Stocks retreated Tuesday after several earnings reports beat expectations but economic numbers missed their targets.
The Dow Jones Industrial Average shed 50.71, 0.5 percent, but still held above 10,000. The S&P 500and Nasdaq each lost about 0.6 percent.
Of 10 key S&P indexes, utilities and materials were the biggest decliners, down more than 1 percent. Information-technology was the best performer, finishing flat.
Putting a damper on the market was this morning's economic news: Readings on both PPI and housing starts missed expectations. Producer prices dropped by 0.6 percent in September, more than the 0.3-percent drop economists had expected. Housing starts rose 0.5 percent last month, less than the 2.8-percent increase expected.
Housing starts were the bigger disappointment. The recent rebound in building activity seems to be fading amid uncertainty over whether the government will extend the first-time homebuyer's tax credit. Starts are expected to be weaker yet in October, given the drop in building permits.
"We remain optimistic for 2010 but the next couple of months will be tricky," Ian Shepherdson, chief U.S. economist at High Frequency Economics, wrote in a note to clients.
Plus, analysts chalked up some of the day's losses to profit-taking after the recent rally. Major indexes soared to new highs for the year on Monday. The S&P 500 cracked 1,100 intraday Monday for the first time since October 3, 2008, though it did not finish there. The Nasdaq logged its highest close since September 26, 2008.
Earnings were a bright spot but not enough to overcome the economic news.
Caterpillar led Dow gainers, up 3 percent, after the construction-equipment maker smashed analyst estimates with profit of 64 cents. It also raised its full-year outlook, saying it's seeing signs of recovery.
Pfizer beat on both earnings and revenue— even though revenue declined from a year earlier. Aggressive cost-cutting measures helped offset a negative impact of exchange rates and sliding drug sales amid generic competition. Its shares had initially risen after the report but ended down 0.3 percent.
Dow components Coca-Cola and DuPont skidded after their results. Coke beat on earnings but missed its revenue target. DuPont beat expectations on earnings but missed on revenue and narrowed its earnings outlook for the year. Coke's stock lost 1.3 percent, while DuPont shed 2.2 percent.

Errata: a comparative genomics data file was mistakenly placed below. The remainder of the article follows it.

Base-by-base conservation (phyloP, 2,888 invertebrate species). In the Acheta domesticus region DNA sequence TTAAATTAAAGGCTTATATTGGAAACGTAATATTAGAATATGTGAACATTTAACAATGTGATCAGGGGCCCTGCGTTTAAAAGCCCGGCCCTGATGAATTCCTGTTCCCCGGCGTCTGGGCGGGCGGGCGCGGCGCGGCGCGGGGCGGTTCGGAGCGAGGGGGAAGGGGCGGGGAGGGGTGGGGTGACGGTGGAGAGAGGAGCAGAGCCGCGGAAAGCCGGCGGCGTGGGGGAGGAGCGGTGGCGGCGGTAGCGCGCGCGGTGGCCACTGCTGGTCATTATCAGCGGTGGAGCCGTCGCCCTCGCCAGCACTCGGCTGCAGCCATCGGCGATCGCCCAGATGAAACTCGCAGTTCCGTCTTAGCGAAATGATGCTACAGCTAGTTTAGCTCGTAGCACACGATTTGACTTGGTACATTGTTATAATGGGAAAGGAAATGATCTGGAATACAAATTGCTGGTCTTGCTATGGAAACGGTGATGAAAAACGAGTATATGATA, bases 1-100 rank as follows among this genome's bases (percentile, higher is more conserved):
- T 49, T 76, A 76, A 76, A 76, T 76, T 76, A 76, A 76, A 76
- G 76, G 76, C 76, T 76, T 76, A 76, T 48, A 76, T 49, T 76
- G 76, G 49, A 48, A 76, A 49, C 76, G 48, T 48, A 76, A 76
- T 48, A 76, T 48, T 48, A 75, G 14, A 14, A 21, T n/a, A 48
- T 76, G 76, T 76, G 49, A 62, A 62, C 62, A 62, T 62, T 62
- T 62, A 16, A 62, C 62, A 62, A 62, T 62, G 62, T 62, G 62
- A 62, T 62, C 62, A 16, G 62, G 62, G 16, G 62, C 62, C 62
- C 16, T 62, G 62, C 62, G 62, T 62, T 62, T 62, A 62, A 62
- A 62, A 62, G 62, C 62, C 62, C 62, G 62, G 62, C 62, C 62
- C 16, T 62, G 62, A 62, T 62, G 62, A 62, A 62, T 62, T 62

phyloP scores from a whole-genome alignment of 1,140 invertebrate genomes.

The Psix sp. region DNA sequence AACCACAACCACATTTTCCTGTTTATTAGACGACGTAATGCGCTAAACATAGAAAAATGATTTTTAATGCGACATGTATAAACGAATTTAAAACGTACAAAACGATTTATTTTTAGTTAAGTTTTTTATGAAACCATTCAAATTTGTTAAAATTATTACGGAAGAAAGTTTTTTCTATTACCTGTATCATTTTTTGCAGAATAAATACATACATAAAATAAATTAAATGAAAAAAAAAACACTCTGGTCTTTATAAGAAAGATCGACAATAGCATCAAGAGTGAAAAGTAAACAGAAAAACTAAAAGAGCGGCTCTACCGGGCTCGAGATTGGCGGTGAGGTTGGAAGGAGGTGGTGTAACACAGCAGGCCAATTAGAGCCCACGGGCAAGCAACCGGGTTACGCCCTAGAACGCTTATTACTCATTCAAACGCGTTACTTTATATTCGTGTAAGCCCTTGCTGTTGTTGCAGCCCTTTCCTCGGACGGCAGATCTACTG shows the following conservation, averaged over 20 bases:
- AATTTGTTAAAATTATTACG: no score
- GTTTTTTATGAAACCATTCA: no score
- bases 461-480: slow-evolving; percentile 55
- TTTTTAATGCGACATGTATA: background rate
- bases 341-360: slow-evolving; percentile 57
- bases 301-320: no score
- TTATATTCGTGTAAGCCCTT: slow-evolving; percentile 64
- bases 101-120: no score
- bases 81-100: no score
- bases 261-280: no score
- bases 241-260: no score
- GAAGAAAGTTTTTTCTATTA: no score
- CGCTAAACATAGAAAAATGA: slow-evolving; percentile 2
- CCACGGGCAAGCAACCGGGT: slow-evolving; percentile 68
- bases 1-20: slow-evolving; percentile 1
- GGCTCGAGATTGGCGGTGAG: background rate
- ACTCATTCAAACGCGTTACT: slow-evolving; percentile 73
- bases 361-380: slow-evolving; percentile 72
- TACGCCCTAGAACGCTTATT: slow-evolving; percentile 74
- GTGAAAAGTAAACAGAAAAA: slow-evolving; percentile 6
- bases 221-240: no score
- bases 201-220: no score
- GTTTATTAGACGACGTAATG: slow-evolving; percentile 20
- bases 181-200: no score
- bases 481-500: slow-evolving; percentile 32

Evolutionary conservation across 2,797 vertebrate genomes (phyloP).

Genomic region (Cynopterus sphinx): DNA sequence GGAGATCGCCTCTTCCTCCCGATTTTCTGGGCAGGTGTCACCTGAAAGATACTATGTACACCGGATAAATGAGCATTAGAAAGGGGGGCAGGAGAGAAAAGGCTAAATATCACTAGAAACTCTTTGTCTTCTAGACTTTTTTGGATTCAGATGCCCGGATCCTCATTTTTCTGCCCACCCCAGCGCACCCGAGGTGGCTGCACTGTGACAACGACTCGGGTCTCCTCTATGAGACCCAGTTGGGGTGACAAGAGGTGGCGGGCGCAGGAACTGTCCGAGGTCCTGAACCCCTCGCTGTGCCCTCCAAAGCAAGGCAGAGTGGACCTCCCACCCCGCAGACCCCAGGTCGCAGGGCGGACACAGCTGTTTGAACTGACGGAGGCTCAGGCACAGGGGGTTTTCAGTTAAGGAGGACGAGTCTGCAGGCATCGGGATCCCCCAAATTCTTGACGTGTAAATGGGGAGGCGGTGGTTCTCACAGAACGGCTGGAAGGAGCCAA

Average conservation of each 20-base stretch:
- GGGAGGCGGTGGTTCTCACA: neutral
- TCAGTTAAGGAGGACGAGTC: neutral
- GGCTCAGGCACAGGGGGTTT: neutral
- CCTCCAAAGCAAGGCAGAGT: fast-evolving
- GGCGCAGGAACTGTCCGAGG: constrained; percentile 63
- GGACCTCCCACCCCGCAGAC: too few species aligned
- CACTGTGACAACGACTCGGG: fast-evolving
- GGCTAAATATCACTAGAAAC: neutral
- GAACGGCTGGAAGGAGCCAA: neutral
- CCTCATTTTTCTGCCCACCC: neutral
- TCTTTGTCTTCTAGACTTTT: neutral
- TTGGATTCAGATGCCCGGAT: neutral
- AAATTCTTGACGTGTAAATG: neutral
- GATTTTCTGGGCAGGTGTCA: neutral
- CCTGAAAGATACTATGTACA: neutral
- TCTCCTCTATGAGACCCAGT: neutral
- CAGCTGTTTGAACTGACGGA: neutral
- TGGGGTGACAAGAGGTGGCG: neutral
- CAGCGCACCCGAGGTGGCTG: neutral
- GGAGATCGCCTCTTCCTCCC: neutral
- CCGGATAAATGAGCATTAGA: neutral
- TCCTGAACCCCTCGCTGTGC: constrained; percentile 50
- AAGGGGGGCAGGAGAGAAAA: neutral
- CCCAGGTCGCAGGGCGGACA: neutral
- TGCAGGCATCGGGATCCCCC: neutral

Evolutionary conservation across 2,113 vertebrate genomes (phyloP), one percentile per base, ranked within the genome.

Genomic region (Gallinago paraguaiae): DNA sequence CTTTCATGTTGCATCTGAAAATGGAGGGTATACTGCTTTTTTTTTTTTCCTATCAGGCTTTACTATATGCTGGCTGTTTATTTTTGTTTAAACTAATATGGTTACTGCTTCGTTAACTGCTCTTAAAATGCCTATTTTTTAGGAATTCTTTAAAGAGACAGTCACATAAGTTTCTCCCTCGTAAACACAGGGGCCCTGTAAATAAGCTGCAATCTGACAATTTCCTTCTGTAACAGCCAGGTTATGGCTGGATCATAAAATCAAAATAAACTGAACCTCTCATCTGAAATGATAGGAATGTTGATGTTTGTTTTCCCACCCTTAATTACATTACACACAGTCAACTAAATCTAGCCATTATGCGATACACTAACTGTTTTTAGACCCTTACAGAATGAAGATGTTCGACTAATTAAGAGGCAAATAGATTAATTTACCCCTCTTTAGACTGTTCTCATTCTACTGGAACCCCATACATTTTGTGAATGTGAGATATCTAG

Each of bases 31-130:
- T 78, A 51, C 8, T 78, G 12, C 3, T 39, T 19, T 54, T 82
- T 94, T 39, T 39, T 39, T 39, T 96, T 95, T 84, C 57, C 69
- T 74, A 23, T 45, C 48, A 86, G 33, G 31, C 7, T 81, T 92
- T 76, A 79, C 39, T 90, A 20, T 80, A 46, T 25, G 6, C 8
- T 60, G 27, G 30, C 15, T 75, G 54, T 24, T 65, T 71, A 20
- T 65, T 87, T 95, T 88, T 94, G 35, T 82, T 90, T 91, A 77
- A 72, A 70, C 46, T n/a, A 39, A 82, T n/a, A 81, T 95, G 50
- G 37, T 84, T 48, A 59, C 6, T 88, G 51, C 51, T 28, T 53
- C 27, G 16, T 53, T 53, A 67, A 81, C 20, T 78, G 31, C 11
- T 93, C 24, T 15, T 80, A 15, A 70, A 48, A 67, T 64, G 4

Boeing , Home Depot and DuPont were the biggest drags on the Dow.
Over on the Nasdaq, Apple shares surged more than 5 percent after the iPod and iPhone maker blew past earnings and revenue expectations. The company said it earned $1.82 a share on revenue of $9.87 billion. Analysts polled by Reuters had expected earnings of $1.42 a share on revenue of $9.21 billion.
Analysts said the earnings indicate that consumer spending is coming back. Apple was also upbeat about the holiday season, which is usually a blockbuster quarter for the company. Analysts seemed to agree.
"These are huge numbers ... Apple is probably the best growth story in tech, maybe one of the best growth stocks in the market. I bet this stock can go to $250 in six to nine months," Jane Snorek, analyst at First American Funds, told Reuters. "Usually Christmas and back-to-school are correlated and Apple usually has a gigantic Christmas quarter. This makes me think Apple will have a great Christmas."
Giving a boost to chips, Texas Instrumentsbeat on both earnings and revenue, saying its customers are starting to build inventory again. Shares rose 0.6 percent.
This came after chip leader Intel beat on both profit and revenue last week, saying its seeing stronger PC demand and signs of improvement in business spending.
Yahoo slipped 0.3 percent in regular trading ahead of earnings from the Internet portal, but rose in after-hours trading after the company beat on earnings and hit analysts' revenue target.
So far, about 100 of the S&P 500 companies have reported earnings; 79 percent have beaten expectations, while 11 missed.
Crude oil fell more than 50 cents, settling at $79.09 a barrel, after topping $80 intraday.
On the M&A front, staffing company Adecco is buying MPS Group for $1.3 billion or $13.80 a share, a 24 percent premium over the most recent close for MPS.
Morgan Stanley is selling its retail asset management division to Invesco for $1.5 billion — that division includes both the Morgan Stanley and Van Kampen brand names. Morgan Stanley will get a 9.4 percent stake in Invesco.
Volume was slightly below average, with about 1.24 billion shares changing hands on the New York Stock Exchange. Decliners outpaced advancers, roughly 2 to 1.
Still to Come:
WEDNESDAY: Weekly mortgage apps; weekly crude inventories; Fed's beige book; Fed's Rosengren speaks; Earnings from Boeing, Eli Lilly, Wells Fargo, Altria, AMR, Continental, Morgan Stanley, USBancorp and eBay
THURSDAY: Weekly jobless claims; leading indicators; Fed's Rosengren, Lockhart and Dudley speak; Earnings from AT&T, Bristol-Myers, McDonald's, Merck, MMM, Travelers, UPS, Schering-Plough, Xerox, Amazon, AmEx, Braodcom and Capital One
FRIDAY: Fed chief Bernanke speaks; existing-home sales; Fed's Kohn speaks; Earnings from Microsoft, Honeywell and Ingersoll-Rand
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